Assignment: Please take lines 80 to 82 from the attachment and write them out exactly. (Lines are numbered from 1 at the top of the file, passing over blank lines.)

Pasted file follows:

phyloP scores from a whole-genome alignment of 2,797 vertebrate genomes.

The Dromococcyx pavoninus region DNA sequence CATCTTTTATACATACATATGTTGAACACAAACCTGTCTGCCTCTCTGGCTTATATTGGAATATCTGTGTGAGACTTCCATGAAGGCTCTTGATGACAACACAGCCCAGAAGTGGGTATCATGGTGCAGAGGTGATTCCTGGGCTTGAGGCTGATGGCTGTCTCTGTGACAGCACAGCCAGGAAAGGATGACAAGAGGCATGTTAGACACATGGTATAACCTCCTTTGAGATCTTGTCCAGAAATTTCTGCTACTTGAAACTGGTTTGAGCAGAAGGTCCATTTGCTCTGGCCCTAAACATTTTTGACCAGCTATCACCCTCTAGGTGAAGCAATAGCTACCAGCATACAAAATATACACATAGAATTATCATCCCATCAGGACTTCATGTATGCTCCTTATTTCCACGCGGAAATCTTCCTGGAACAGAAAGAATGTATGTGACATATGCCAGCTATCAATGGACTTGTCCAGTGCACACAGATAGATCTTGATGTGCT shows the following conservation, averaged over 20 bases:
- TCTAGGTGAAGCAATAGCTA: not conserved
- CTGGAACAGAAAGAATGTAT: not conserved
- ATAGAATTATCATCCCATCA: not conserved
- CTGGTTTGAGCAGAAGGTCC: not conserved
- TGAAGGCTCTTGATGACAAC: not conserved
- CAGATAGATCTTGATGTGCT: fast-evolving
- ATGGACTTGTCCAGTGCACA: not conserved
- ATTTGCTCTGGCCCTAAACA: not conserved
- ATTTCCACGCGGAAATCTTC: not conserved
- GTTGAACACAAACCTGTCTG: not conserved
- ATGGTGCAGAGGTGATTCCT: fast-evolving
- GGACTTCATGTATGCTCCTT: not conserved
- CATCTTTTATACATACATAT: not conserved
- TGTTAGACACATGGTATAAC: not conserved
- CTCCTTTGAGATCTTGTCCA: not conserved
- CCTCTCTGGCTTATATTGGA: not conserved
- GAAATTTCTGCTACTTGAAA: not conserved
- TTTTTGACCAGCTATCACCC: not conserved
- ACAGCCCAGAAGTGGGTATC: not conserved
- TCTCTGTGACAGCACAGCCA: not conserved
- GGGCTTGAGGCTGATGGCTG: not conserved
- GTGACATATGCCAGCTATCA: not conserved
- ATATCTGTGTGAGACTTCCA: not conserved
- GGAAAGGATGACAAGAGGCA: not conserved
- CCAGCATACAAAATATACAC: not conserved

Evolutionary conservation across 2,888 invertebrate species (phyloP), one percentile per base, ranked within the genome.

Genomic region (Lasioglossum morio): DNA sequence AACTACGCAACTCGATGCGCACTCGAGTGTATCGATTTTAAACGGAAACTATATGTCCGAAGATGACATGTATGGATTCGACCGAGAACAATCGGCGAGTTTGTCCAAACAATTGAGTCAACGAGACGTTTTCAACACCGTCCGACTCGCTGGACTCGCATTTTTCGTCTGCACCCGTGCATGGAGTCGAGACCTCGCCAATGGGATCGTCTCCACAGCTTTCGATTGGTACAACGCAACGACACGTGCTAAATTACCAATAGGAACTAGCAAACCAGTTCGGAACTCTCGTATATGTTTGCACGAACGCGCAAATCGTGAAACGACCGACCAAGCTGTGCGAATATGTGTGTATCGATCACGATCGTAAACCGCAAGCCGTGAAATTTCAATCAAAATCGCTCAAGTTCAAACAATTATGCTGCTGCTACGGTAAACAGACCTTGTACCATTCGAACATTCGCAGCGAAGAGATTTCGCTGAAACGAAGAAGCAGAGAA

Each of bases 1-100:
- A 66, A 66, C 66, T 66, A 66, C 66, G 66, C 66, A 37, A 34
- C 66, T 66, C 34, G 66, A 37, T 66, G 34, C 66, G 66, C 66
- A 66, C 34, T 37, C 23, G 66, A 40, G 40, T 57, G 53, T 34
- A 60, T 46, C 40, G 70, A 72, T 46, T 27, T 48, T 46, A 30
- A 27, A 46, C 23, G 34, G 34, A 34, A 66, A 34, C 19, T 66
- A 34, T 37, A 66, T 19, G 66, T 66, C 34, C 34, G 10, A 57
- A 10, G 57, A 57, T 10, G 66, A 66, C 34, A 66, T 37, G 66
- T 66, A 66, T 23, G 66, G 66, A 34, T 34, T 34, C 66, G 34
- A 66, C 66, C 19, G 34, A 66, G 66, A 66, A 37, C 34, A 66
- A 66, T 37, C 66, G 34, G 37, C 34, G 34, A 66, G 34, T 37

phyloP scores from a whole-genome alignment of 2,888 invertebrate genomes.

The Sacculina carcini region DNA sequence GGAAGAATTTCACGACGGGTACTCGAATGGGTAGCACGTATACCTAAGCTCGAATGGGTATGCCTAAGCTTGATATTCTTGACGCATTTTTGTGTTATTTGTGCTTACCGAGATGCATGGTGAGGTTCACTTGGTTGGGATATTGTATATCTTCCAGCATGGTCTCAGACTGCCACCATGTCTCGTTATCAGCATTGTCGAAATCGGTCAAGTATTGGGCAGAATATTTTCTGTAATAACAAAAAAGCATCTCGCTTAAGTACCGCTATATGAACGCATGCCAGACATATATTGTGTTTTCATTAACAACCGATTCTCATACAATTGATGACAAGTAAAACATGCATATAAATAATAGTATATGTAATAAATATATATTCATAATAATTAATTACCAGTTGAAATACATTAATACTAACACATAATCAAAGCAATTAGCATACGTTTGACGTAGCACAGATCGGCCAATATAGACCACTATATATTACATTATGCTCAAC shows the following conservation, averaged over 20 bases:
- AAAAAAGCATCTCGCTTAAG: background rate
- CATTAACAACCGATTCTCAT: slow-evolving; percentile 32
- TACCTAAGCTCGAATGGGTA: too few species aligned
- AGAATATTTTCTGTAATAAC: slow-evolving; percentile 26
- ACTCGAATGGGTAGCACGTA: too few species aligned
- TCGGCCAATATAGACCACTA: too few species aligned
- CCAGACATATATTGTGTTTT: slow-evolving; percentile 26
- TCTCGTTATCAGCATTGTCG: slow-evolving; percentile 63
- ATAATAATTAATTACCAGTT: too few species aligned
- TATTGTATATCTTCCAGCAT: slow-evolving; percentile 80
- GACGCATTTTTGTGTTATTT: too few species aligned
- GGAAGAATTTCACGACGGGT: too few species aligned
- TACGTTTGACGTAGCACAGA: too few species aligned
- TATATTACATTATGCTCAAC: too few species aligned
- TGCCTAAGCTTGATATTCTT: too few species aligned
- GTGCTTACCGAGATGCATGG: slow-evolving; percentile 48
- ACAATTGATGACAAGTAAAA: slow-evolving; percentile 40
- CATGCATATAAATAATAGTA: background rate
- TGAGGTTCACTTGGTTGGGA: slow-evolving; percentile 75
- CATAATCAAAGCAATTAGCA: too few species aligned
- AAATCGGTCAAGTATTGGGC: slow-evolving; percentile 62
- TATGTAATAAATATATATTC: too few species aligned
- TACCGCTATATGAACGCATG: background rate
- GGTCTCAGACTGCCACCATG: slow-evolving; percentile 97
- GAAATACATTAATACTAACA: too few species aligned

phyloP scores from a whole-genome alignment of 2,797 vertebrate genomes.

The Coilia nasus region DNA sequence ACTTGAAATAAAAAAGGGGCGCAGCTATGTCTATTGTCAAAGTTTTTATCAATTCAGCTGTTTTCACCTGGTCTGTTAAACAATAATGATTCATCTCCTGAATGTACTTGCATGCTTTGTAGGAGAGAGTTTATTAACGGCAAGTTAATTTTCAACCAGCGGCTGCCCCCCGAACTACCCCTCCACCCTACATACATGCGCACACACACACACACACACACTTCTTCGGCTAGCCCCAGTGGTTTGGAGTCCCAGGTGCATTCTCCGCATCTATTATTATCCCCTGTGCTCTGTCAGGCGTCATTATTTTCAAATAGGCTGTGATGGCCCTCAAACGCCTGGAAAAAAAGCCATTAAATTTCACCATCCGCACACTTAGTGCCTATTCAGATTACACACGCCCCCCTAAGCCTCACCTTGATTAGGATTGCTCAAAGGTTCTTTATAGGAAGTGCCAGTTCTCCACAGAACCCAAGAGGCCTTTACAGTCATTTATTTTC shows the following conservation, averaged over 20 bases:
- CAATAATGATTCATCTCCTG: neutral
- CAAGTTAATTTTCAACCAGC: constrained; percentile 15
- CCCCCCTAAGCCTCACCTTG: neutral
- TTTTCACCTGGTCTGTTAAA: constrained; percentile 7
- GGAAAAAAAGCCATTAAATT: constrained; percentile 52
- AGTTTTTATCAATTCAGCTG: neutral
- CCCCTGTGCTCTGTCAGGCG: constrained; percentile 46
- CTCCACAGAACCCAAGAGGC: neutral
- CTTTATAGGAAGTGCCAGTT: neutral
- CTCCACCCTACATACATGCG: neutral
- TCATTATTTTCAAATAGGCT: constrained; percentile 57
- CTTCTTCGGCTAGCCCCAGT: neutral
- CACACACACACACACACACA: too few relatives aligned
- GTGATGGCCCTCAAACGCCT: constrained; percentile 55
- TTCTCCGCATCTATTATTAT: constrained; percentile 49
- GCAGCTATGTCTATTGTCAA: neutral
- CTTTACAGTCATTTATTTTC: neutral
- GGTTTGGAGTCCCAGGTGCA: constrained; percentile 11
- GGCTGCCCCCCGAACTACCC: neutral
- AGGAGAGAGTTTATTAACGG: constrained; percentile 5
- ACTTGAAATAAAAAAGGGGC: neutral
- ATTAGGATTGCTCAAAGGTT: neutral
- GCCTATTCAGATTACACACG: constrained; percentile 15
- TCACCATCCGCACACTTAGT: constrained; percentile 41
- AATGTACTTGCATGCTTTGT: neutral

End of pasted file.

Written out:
- TCATTATTTTCAAATAGGCT: constrained; percentile 57
- CTTCTTCGGCTAGCCCCAGT: neutral
- CACACACACACACACACACA: too few relatives aligned